Philadelphia Inquirer, March 30, 2009
A Captain Renault post: There is growing criticism of the partisanship and quality of AG Corbett's Bonusgate investigation. The Philadelphia Inquirer published a story on March 30 that included comments from a wide spectrum of people who are questioning Corbett's ability and motives as he now begins his third year of investigating Bonusgate. Corbett has insisted from the start of the investigation that he is investigating all 4 caucuses in the legislature but after two years he has only indicted 12 Democrats and not a single Republican. It's just in the last few months of the two year effort that there have been published reports that Corbett and his staff are scrutinizing Republicans in the State House. There have been no reports of any Corbett investigation of the Senate Republicans despite the fact that the Senate Republicans issued some of the largest bonuses in 2006 to staff who were known to be very politically active.
The March 30 Inquirer article even quoted gadfly Harrisburg political activist Gene Stilp firing a warning shot at Corbett and his one sided investigation.
"If he only indicts more Democrats and no Republicans, there will be a large outcry," said Harrisburg activist Gene Stilp, who was the first to call for an investigation into the bonuses. "And his running for governor puts him under another kind of pressure: He can't be seen as doing this for political gain."
We have some bad news for Gene Stilp. It's too late. Corbett is already seen by many as using the Bonusgate investigation for his own political gain. The Philadelphia Inquirer published a very critical editorial recently which we posted here that called Corbett's investigation "painfully slow" and "plodding". But the most damning part of the editorial was this:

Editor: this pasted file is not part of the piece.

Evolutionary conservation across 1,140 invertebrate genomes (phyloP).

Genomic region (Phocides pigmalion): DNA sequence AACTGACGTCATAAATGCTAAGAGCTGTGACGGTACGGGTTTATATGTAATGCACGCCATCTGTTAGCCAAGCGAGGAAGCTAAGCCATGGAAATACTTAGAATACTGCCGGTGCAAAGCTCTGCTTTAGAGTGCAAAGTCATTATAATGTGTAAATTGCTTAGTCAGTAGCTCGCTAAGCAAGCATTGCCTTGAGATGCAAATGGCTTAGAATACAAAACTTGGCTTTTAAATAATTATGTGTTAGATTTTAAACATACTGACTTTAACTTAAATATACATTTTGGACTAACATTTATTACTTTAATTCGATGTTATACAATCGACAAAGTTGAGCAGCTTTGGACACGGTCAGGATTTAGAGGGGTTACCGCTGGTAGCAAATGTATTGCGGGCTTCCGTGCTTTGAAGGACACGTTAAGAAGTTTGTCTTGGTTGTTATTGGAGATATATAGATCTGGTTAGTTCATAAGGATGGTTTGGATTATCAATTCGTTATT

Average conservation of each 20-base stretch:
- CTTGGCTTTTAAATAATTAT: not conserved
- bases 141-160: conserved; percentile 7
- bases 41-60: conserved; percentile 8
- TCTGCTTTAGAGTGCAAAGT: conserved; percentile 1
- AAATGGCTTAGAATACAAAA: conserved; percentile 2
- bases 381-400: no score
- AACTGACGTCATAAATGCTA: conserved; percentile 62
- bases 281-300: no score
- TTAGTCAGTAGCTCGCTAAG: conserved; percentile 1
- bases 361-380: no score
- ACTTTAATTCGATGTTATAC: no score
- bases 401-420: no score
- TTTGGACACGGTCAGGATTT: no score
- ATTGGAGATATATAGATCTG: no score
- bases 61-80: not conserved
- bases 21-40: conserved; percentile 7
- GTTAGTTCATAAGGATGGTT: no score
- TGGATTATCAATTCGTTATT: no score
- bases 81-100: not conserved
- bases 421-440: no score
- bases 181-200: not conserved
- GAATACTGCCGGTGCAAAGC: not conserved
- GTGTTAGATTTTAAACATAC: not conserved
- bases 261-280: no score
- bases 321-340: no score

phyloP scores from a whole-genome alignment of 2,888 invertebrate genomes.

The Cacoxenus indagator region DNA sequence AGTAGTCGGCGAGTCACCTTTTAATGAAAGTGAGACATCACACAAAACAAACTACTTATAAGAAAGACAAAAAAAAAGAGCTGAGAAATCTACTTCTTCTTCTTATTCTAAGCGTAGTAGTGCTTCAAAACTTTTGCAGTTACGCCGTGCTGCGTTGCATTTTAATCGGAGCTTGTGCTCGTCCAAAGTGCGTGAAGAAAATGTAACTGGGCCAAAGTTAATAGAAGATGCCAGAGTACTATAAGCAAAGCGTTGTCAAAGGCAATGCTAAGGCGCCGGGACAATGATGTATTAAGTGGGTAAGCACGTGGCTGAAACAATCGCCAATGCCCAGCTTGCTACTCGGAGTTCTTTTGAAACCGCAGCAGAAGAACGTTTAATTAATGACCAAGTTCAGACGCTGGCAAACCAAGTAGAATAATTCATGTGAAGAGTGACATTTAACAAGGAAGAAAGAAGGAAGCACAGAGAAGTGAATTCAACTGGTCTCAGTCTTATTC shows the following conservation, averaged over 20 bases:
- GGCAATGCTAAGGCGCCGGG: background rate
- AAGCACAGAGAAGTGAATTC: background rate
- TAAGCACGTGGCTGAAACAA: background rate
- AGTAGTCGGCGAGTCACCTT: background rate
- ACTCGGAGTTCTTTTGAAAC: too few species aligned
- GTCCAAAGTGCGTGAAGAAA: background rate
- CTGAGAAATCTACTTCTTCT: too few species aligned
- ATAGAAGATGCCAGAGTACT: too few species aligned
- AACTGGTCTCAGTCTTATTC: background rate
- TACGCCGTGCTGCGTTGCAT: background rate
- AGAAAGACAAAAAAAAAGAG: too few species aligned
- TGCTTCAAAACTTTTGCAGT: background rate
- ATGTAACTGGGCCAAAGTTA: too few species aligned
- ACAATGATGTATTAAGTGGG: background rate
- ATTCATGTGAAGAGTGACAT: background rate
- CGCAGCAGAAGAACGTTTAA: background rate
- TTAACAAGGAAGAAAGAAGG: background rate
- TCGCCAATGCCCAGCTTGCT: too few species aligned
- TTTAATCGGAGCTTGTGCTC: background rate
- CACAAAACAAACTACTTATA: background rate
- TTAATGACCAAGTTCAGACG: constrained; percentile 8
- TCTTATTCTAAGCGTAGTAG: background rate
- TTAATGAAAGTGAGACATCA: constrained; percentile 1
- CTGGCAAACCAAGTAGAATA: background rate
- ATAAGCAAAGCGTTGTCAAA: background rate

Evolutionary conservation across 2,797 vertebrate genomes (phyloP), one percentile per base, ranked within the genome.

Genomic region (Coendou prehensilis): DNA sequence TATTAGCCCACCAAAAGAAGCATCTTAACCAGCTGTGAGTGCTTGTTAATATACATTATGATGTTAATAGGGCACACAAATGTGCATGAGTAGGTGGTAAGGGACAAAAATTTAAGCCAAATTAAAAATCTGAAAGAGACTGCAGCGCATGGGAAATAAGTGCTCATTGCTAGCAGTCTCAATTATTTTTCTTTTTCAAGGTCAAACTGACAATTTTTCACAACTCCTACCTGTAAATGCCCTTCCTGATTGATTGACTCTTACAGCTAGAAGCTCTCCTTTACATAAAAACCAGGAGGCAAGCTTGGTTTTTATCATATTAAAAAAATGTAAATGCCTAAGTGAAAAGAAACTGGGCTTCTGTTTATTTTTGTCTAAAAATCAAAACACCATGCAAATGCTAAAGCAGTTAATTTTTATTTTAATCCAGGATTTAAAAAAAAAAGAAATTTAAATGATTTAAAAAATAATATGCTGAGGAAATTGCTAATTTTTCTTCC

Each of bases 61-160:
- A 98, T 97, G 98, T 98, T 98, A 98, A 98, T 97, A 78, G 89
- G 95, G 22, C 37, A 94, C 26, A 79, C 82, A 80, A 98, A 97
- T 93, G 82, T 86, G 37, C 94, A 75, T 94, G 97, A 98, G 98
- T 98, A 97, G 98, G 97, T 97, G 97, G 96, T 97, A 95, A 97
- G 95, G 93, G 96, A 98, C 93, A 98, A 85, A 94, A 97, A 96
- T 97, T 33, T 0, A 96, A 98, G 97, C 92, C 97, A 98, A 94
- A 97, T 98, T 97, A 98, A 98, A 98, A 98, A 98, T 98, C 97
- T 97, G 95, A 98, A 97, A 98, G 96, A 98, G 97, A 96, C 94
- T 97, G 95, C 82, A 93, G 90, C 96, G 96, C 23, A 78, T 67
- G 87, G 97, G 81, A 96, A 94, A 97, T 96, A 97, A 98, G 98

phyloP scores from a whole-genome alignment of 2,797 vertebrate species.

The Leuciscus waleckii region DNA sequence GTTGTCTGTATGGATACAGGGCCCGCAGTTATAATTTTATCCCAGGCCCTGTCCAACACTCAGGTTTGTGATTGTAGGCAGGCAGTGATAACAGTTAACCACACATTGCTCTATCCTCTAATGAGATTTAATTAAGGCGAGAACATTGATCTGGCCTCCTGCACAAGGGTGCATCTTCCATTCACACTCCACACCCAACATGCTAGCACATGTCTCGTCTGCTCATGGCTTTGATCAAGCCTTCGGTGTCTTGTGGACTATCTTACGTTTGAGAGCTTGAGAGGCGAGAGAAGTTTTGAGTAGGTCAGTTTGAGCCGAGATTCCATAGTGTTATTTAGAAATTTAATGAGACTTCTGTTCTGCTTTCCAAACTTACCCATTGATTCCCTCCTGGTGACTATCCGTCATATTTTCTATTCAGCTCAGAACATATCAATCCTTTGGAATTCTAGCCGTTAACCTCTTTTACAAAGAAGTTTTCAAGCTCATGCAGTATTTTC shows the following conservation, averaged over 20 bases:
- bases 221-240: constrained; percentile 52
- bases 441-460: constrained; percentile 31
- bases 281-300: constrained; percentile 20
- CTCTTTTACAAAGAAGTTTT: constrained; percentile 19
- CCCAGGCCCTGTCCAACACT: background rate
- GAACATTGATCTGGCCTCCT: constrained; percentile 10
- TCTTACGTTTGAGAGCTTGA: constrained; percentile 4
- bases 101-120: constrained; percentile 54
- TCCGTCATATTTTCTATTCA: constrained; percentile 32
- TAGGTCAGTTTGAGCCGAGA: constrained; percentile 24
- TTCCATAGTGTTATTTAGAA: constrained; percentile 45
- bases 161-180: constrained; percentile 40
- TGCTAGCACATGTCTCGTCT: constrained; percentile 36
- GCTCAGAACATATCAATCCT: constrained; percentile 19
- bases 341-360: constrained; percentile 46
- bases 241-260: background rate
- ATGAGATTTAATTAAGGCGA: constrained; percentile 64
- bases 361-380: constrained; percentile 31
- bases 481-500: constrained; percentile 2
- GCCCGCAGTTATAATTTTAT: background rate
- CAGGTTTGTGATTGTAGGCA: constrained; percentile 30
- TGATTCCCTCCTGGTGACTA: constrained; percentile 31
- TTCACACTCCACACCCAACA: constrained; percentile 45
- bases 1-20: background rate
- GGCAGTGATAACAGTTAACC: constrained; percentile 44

"Republican Corbett says more charges are coming. He obviously hopes to use the drawn-out probe as a springboard into the governor's office in 2010."
More newspapers are beginning to question Corbett's motives and motivation. The Lebanon Daily News published an editorial on March 25 that raised serious questions about Corbett's political motives as the long investigation continues and now coincides with Corbett's campaign for Governor. From the LDN:
"Unfortunately, even this investigation has raised questions about, if not corruption then certainly politicking.
Attorney General Tom Corbett, a Republican whose office is charged with these investigations, has been questioned about the timing of the original indictments — that they involved Democrats and that they occurred before a legislative election.
And there are also questions about the continuing saga that is the investigation of the other caucuses. Corbett is near certain to be a candidate for the soon-to-be-open governor’s seat, and if Pennsylvania holds serve as it has in the recent past, it’s the Republicans’ turn to get the highest office in the commonwealth.
So, will these remaining investigations be used to help burnish Corbett’s image as a law-and-order guy, which served former Gov. Richard Thornburgh well when he took office amid the fallout of previous corruption scandals.
Or is it all just a function of the need to proceed slowly with criminal/political investigations?
Perception serves as reality, and it will be difficult to convince some that there’s nothing more at work here than the slow wheels of justice.
Many will see it as Pennsylvania politics as usual. Shouldn’t we all be a little tired of that by now?"The chorus gets louder...more to come...